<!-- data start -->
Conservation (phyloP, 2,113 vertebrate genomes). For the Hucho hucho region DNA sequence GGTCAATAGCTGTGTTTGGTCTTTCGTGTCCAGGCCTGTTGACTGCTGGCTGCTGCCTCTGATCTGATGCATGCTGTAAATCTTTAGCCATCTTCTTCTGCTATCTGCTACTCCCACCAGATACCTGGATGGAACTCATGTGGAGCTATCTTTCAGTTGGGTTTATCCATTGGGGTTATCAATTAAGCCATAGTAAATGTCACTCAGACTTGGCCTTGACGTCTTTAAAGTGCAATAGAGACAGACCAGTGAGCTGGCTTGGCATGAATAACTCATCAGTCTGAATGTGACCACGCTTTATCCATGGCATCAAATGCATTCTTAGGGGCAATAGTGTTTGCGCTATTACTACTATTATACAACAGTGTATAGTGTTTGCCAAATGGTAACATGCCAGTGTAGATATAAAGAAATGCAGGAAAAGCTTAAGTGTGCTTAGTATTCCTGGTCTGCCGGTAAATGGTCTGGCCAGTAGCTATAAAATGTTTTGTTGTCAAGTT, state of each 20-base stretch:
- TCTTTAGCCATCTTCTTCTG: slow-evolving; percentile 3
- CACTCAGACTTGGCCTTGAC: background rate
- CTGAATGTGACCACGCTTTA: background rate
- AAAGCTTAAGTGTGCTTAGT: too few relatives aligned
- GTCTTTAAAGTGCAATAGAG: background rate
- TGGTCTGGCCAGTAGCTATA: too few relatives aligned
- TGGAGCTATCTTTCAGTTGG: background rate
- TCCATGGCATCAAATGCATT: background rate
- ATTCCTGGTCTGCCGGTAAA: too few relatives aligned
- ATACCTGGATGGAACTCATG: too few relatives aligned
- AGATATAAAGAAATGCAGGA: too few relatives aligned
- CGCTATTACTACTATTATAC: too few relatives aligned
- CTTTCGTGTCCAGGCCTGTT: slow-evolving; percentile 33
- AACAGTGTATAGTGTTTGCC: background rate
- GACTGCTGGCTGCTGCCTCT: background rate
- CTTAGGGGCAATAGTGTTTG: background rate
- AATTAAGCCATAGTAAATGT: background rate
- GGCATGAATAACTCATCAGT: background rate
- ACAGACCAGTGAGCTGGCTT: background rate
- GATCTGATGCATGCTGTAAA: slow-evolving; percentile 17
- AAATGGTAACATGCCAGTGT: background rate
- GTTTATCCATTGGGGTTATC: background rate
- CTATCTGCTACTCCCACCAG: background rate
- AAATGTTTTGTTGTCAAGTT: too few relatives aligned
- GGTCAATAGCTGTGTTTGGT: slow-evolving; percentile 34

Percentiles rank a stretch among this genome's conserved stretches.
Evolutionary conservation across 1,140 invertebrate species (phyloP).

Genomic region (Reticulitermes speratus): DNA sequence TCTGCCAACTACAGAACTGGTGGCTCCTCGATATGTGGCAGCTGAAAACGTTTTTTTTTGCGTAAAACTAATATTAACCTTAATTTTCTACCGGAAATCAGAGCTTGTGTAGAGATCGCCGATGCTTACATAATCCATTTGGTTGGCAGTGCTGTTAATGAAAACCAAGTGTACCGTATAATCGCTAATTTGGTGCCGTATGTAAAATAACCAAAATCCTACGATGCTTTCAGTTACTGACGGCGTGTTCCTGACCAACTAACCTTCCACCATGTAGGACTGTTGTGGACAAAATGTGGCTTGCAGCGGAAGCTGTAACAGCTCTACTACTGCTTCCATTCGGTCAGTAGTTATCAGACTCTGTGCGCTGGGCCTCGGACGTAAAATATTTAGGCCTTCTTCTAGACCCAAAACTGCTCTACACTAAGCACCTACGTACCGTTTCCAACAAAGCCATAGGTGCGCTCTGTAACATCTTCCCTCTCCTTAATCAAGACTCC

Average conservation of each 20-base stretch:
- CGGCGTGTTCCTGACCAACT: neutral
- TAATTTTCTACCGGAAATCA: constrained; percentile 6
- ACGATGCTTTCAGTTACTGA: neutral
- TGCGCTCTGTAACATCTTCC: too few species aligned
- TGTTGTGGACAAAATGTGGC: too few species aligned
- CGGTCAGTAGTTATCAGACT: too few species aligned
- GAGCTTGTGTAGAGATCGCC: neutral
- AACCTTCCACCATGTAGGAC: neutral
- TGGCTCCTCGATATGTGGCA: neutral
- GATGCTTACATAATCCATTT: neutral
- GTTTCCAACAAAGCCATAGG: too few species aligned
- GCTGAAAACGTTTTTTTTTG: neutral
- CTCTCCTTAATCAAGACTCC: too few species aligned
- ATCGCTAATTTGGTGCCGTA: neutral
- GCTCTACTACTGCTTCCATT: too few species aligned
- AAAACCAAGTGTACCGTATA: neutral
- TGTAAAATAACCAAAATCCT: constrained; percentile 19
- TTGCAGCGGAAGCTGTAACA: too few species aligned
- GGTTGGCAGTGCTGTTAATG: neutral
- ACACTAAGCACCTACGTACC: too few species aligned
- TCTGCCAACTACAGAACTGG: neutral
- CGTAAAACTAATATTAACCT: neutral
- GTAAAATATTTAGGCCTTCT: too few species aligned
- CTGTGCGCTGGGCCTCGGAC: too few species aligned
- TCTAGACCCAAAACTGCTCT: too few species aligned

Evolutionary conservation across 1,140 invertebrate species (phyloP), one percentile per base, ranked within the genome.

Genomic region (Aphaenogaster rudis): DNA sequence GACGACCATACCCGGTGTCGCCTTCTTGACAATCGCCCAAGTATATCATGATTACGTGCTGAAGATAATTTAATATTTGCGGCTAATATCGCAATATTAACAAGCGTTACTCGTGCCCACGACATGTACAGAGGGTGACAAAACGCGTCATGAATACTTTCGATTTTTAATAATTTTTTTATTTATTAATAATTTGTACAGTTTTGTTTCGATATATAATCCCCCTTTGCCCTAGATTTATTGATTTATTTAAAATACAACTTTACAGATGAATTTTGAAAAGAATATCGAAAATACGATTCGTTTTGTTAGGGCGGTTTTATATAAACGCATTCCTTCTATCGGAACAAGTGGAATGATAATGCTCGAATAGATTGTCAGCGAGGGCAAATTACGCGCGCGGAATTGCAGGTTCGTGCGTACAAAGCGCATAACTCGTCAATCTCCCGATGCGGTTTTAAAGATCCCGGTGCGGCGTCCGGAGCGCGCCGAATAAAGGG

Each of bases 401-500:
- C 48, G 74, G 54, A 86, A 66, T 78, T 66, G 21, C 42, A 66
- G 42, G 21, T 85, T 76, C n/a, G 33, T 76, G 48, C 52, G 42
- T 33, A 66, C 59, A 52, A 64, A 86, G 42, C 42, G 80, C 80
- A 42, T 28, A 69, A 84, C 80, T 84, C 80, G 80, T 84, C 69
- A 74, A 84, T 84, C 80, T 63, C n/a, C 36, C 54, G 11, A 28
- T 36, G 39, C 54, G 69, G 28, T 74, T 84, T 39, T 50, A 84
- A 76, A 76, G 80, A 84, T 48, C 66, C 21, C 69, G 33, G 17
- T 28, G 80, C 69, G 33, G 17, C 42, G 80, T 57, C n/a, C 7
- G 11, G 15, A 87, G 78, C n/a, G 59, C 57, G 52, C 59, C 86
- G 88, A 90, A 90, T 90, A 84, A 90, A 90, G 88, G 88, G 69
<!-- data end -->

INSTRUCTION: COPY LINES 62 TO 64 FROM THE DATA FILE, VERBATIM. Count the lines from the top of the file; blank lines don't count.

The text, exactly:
- A 42, T 28, A 69, A 84, C 80, T 84, C 80, G 80, T 84, C 69
- A 74, A 84, T 84, C 80, T 63, C n/a, C 36, C 54, G 11, A 28
- T 36, G 39, C 54, G 69, G 28, T 74, T 84, T 39, T 50, A 84